7. Does your listener know the value of your relationship with her or him? Establishing a background of trust and relatedness is critical to communication. The better sense a person has of you and of your commitment to the relationship, the more open will they be to your speaking. If what needs to be communicated is difficult or risky, it often helps to begin by stating what’s at stake for you and how important honesty is to the relationship.
8. Do you inquire about what may be important to your listener or do you mostly talk about yourself? One way to ensure that your listener is with you is to include her or his interests in your conversation. The next time you have coffee with your neighbor or sit next to your co-worker in the cafeteria, initiate a conversation about something you know that person is interested in. If she’s a ski enthusiast, ask her about her favorite places to ski. If he’s into computer games, strike up a conversation about an article you read on the subject. People listen up and open up when you show a genuine regard for something they’re interested in.
9. If people listened to you like you listen to others, would you be satisfied? Most of us have a person in our life who plays the role of listener when we really need to talk about something. If you have such a person, consider what particular skills this person has at listening. Why did you pick her or him as your sounding board? What is it that makes you trust them? What body language do they exhibit when you speak that lets you know they’re with you? Is it helpful to have people give you advice when you share something difficult, or would you prefer they just listen and let you sort things out in their presence? Can you be present to someone’s pain without trying to solve all their problems? Observe how you listen the next time someone shares something difficult and see if you can refrain from offering advice and platitudes.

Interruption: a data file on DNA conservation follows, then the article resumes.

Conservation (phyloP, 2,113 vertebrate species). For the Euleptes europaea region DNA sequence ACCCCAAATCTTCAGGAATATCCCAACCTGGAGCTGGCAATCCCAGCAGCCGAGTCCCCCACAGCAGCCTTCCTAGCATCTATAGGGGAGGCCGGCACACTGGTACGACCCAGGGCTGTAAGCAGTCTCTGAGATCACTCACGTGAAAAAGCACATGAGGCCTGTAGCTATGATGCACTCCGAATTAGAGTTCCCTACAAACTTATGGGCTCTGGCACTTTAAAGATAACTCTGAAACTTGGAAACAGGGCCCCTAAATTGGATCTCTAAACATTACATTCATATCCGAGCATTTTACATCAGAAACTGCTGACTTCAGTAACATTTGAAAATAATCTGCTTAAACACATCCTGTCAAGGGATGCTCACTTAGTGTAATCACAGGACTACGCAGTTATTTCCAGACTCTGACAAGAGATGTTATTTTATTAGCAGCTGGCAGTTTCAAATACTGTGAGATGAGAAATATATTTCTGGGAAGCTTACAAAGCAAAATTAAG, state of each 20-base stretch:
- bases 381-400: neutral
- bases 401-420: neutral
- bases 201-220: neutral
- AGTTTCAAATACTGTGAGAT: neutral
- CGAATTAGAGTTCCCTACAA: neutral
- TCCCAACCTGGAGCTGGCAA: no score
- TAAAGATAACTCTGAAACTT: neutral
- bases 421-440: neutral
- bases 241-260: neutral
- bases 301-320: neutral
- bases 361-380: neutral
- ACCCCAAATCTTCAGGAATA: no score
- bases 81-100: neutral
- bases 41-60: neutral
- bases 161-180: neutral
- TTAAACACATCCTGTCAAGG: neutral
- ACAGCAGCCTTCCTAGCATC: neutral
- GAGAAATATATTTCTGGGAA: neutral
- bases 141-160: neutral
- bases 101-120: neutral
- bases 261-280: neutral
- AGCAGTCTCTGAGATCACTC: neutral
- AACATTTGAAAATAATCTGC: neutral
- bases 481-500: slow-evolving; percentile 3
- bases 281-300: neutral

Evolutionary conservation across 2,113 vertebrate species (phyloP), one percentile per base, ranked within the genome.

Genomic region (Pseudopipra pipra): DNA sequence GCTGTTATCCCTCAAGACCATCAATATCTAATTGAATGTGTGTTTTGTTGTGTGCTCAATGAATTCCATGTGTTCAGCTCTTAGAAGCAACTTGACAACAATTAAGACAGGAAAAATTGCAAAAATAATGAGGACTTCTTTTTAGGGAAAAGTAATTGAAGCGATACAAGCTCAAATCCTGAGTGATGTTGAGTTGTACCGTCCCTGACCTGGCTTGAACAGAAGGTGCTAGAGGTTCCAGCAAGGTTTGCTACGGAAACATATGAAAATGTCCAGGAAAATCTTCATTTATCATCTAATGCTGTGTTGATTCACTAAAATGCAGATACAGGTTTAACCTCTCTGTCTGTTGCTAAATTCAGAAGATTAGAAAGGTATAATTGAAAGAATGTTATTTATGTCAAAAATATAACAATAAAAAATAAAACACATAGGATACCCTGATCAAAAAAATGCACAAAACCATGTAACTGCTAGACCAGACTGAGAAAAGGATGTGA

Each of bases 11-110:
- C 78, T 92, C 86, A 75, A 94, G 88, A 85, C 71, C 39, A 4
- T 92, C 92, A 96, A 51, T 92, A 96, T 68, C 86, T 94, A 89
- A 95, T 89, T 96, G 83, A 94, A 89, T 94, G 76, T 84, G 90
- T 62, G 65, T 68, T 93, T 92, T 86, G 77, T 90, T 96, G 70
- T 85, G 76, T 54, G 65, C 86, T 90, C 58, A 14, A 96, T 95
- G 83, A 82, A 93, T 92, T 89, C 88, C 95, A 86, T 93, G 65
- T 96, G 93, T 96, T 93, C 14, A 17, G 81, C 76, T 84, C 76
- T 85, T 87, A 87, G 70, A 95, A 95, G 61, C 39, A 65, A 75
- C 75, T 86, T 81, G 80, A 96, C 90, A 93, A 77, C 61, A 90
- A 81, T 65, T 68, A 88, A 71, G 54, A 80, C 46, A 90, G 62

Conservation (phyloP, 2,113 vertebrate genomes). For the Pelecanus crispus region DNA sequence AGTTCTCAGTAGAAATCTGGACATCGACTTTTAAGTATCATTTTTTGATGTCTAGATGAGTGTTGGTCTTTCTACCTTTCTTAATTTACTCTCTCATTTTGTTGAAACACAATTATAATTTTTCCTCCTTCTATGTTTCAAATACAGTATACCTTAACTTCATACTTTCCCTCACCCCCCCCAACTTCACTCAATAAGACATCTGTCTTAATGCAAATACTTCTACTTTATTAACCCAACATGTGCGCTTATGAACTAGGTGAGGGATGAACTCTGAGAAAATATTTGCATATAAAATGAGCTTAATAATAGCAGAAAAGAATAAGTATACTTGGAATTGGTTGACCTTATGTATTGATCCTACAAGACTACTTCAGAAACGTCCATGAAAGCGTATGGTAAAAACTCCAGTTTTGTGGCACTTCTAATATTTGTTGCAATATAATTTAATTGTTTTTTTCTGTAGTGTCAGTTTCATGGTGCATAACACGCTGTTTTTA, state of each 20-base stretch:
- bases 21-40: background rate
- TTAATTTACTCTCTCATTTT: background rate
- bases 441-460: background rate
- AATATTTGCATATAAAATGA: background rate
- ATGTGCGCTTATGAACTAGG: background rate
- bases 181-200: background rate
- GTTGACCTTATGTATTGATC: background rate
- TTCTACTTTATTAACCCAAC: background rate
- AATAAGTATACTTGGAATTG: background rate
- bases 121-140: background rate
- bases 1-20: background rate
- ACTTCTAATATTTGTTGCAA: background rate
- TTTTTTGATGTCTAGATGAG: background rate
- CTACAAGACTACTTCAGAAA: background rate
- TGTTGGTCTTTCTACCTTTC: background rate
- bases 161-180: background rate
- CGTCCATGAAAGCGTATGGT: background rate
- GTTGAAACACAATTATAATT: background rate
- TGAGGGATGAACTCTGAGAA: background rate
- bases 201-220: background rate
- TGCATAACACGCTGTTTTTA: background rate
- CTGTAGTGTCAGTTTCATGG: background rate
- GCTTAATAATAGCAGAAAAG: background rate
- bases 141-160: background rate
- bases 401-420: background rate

10. Are you complaining to the wrong people? It doesn’t help anyone to complain to people who have no power to change things. If something is wrong, find out who’s in charge and take your concern to the right person.
JAN PHILLIPS is a principal with 9th Element Group. A master communicator, thought leader, keynote speaker and award-winning author, Jan is currently writing The Art of Original Thinking: The Making of a Thought Leader (9th Element Press). Jan describes the steps to becoming a Thought Leader and discusses the impact of Thought Leaders in their workplaces, communities and organizations. More info at: http://www.9thelementgroup.com/original_think.php?id=67